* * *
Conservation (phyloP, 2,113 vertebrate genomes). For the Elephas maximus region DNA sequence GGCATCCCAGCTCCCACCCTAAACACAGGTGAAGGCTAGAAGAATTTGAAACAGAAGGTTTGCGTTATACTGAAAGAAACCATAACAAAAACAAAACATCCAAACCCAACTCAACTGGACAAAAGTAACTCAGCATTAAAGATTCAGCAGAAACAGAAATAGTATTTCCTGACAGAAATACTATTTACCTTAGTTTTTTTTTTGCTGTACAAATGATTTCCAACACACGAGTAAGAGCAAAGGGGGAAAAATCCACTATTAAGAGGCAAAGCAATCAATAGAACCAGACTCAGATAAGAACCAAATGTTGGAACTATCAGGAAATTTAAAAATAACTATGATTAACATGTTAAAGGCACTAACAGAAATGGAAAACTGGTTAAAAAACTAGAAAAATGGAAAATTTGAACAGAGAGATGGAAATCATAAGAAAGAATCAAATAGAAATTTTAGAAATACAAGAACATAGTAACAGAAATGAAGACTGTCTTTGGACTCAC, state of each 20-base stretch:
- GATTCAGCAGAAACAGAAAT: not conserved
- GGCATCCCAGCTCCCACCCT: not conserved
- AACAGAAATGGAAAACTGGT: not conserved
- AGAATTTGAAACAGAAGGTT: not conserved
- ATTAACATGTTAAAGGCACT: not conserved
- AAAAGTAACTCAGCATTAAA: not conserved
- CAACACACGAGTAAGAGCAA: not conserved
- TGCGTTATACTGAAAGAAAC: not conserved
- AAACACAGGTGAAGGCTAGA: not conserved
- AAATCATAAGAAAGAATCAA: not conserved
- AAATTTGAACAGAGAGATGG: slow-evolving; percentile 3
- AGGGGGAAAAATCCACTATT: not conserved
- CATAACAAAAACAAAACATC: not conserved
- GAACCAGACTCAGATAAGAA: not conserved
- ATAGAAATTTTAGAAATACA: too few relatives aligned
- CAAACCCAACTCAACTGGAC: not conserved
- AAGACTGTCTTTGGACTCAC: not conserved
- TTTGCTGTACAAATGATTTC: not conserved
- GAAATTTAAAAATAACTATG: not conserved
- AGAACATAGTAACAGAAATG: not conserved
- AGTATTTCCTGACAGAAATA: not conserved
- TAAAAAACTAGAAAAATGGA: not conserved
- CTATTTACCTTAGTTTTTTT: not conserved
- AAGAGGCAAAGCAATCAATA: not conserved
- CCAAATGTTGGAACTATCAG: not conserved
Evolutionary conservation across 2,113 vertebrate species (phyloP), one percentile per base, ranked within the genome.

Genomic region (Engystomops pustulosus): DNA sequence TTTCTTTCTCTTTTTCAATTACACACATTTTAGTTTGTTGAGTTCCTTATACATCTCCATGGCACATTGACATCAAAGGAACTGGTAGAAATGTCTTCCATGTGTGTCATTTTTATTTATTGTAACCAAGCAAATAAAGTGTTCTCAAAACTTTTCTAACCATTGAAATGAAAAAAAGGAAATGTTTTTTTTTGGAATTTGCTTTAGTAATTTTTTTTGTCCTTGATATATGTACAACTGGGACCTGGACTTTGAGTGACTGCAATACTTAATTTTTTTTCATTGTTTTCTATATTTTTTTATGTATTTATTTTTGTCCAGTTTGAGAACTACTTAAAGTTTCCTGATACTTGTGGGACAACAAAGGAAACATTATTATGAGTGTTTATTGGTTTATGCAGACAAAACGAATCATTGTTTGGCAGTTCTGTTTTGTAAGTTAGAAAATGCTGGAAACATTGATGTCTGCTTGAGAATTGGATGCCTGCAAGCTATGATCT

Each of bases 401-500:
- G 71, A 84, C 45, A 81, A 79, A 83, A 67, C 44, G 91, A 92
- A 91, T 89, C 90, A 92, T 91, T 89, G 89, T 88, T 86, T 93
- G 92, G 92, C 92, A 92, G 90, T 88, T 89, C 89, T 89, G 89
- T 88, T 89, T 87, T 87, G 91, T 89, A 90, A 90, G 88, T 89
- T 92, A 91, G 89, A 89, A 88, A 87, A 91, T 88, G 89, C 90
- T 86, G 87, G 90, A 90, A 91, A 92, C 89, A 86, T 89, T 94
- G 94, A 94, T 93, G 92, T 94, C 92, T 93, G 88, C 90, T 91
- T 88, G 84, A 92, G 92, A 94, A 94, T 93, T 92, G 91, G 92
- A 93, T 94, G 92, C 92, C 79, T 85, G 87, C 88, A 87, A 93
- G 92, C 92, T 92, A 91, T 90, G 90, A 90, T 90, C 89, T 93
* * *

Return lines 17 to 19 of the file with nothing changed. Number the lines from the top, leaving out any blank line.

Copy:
- CAAACCCAACTCAACTGGAC: not conserved
- AAGACTGTCTTTGGACTCAC: not conserved
- TTTGCTGTACAAATGATTTC: not conserved